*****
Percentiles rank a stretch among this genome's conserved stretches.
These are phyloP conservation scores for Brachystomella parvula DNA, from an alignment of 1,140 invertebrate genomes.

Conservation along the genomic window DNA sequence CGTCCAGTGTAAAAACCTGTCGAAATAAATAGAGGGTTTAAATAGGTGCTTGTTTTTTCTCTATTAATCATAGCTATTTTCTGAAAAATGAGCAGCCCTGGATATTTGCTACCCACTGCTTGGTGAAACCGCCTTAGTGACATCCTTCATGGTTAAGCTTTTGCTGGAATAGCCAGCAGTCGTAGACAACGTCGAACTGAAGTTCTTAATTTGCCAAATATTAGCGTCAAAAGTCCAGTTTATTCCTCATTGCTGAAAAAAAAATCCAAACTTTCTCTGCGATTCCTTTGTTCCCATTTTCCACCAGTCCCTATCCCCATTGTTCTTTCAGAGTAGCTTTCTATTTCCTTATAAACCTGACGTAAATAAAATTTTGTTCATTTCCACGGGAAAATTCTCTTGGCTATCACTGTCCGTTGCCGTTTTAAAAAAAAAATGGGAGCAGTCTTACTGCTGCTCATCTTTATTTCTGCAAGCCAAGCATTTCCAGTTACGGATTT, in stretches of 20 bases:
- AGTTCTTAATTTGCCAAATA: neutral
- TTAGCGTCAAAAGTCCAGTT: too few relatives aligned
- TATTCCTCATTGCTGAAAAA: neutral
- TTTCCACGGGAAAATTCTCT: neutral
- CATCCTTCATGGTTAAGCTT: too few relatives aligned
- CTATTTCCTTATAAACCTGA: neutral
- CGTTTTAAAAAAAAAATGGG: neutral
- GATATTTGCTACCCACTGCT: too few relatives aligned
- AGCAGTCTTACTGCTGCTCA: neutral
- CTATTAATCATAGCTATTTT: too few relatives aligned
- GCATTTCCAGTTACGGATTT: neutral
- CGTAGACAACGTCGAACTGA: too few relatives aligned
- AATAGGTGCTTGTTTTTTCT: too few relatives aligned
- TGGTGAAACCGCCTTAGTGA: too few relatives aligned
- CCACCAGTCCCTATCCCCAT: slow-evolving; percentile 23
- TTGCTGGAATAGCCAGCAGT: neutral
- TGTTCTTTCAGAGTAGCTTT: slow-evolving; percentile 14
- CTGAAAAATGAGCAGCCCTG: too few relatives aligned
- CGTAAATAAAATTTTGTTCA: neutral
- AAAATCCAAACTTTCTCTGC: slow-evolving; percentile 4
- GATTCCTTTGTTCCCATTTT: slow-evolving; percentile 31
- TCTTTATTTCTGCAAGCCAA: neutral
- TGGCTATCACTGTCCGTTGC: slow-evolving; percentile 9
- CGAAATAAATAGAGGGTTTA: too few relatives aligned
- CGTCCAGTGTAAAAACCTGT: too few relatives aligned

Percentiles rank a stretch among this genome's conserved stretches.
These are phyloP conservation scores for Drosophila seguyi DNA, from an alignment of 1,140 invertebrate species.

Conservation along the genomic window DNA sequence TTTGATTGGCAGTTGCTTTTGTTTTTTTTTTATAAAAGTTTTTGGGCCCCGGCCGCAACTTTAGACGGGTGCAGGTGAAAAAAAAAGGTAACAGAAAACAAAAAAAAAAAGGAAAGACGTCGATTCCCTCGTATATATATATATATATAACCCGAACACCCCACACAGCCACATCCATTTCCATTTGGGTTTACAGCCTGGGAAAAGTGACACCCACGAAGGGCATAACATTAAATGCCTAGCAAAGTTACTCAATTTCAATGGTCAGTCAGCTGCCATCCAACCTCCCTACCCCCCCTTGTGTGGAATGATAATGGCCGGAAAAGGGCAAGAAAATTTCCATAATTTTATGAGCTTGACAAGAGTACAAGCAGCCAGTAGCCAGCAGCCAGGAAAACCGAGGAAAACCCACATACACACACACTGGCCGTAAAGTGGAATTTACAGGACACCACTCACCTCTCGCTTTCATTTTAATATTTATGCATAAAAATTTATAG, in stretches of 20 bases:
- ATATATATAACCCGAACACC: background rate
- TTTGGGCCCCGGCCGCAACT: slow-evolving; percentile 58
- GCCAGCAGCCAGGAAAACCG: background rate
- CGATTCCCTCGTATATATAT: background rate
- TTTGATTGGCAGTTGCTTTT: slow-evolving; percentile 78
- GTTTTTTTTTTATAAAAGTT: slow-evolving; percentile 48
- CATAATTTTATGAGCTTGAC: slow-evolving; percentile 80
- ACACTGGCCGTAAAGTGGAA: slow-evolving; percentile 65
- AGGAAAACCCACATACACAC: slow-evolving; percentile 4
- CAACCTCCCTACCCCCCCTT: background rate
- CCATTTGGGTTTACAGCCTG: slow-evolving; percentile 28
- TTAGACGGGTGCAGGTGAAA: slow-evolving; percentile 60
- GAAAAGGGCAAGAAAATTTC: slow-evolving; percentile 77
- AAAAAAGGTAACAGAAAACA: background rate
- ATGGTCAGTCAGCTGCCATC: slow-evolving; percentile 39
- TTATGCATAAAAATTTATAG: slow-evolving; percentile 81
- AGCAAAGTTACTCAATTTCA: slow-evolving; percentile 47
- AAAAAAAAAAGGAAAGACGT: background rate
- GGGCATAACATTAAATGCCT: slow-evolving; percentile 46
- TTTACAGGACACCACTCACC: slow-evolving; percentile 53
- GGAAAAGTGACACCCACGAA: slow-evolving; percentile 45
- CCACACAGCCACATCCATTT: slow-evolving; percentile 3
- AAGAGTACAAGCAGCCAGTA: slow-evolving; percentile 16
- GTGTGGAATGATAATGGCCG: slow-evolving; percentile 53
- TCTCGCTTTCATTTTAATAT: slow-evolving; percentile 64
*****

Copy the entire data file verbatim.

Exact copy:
Percentiles rank a stretch among this genome's conserved stretches.
These are phyloP conservation scores for Brachystomella parvula DNA, from an alignment of 1,140 invertebrate genomes.

Conservation along the genomic window DNA sequence CGTCCAGTGTAAAAACCTGTCGAAATAAATAGAGGGTTTAAATAGGTGCTTGTTTTTTCTCTATTAATCATAGCTATTTTCTGAAAAATGAGCAGCCCTGGATATTTGCTACCCACTGCTTGGTGAAACCGCCTTAGTGACATCCTTCATGGTTAAGCTTTTGCTGGAATAGCCAGCAGTCGTAGACAACGTCGAACTGAAGTTCTTAATTTGCCAAATATTAGCGTCAAAAGTCCAGTTTATTCCTCATTGCTGAAAAAAAAATCCAAACTTTCTCTGCGATTCCTTTGTTCCCATTTTCCACCAGTCCCTATCCCCATTGTTCTTTCAGAGTAGCTTTCTATTTCCTTATAAACCTGACGTAAATAAAATTTTGTTCATTTCCACGGGAAAATTCTCTTGGCTATCACTGTCCGTTGCCGTTTTAAAAAAAAAATGGGAGCAGTCTTACTGCTGCTCATCTTTATTTCTGCAAGCCAAGCATTTCCAGTTACGGATTT, in stretches of 20 bases:
- AGTTCTTAATTTGCCAAATA: neutral
- TTAGCGTCAAAAGTCCAGTT: too few relatives aligned
- TATTCCTCATTGCTGAAAAA: neutral
- TTTCCACGGGAAAATTCTCT: neutral
- CATCCTTCATGGTTAAGCTT: too few relatives aligned
- CTATTTCCTTATAAACCTGA: neutral
- CGTTTTAAAAAAAAAATGGG: neutral
- GATATTTGCTACCCACTGCT: too few relatives aligned
- AGCAGTCTTACTGCTGCTCA: neutral
- CTATTAATCATAGCTATTTT: too few relatives aligned
- GCATTTCCAGTTACGGATTT: neutral
- CGTAGACAACGTCGAACTGA: too few relatives aligned
- AATAGGTGCTTGTTTTTTCT: too few relatives aligned
- TGGTGAAACCGCCTTAGTGA: too few relatives aligned
- CCACCAGTCCCTATCCCCAT: slow-evolving; percentile 23
- TTGCTGGAATAGCCAGCAGT: neutral
- TGTTCTTTCAGAGTAGCTTT: slow-evolving; percentile 14
- CTGAAAAATGAGCAGCCCTG: too few relatives aligned
- CGTAAATAAAATTTTGTTCA: neutral
- AAAATCCAAACTTTCTCTGC: slow-evolving; percentile 4
- GATTCCTTTGTTCCCATTTT: slow-evolving; percentile 31
- TCTTTATTTCTGCAAGCCAA: neutral
- TGGCTATCACTGTCCGTTGC: slow-evolving; percentile 9
- CGAAATAAATAGAGGGTTTA: too few relatives aligned
- CGTCCAGTGTAAAAACCTGT: too few relatives aligned

Percentiles rank a stretch among this genome's conserved stretches.
These are phyloP conservation scores for Drosophila seguyi DNA, from an alignment of 1,140 invertebrate species.

Conservation along the genomic window DNA sequence TTTGATTGGCAGTTGCTTTTGTTTTTTTTTTATAAAAGTTTTTGGGCCCCGGCCGCAACTTTAGACGGGTGCAGGTGAAAAAAAAAGGTAACAGAAAACAAAAAAAAAAAGGAAAGACGTCGATTCCCTCGTATATATATATATATATAACCCGAACACCCCACACAGCCACATCCATTTCCATTTGGGTTTACAGCCTGGGAAAAGTGACACCCACGAAGGGCATAACATTAAATGCCTAGCAAAGTTACTCAATTTCAATGGTCAGTCAGCTGCCATCCAACCTCCCTACCCCCCCTTGTGTGGAATGATAATGGCCGGAAAAGGGCAAGAAAATTTCCATAATTTTATGAGCTTGACAAGAGTACAAGCAGCCAGTAGCCAGCAGCCAGGAAAACCGAGGAAAACCCACATACACACACACTGGCCGTAAAGTGGAATTTACAGGACACCACTCACCTCTCGCTTTCATTTTAATATTTATGCATAAAAATTTATAG, in stretches of 20 bases:
- ATATATATAACCCGAACACC: background rate
- TTTGGGCCCCGGCCGCAACT: slow-evolving; percentile 58
- GCCAGCAGCCAGGAAAACCG: background rate
- CGATTCCCTCGTATATATAT: background rate
- TTTGATTGGCAGTTGCTTTT: slow-evolving; percentile 78
- GTTTTTTTTTTATAAAAGTT: slow-evolving; percentile 48
- CATAATTTTATGAGCTTGAC: slow-evolving; percentile 80
- ACACTGGCCGTAAAGTGGAA: slow-evolving; percentile 65
- AGGAAAACCCACATACACAC: slow-evolving; percentile 4
- CAACCTCCCTACCCCCCCTT: background rate
- CCATTTGGGTTTACAGCCTG: slow-evolving; percentile 28
- TTAGACGGGTGCAGGTGAAA: slow-evolving; percentile 60
- GAAAAGGGCAAGAAAATTTC: slow-evolving; percentile 77
- AAAAAAGGTAACAGAAAACA: background rate
- ATGGTCAGTCAGCTGCCATC: slow-evolving; percentile 39
- TTATGCATAAAAATTTATAG: slow-evolving; percentile 81
- AGCAAAGTTACTCAATTTCA: slow-evolving; percentile 47
- AAAAAAAAAAGGAAAGACGT: background rate
- GGGCATAACATTAAATGCCT: slow-evolving; percentile 46
- TTTACAGGACACCACTCACC: slow-evolving; percentile 53
- GGAAAAGTGACACCCACGAA: slow-evolving; percentile 45
- CCACACAGCCACATCCATTT: slow-evolving; percentile 3
- AAGAGTACAAGCAGCCAGTA: slow-evolving; percentile 16
- GTGTGGAATGATAATGGCCG: slow-evolving; percentile 53
- TCTCGCTTTCATTTTAATAT: slow-evolving; percentile 64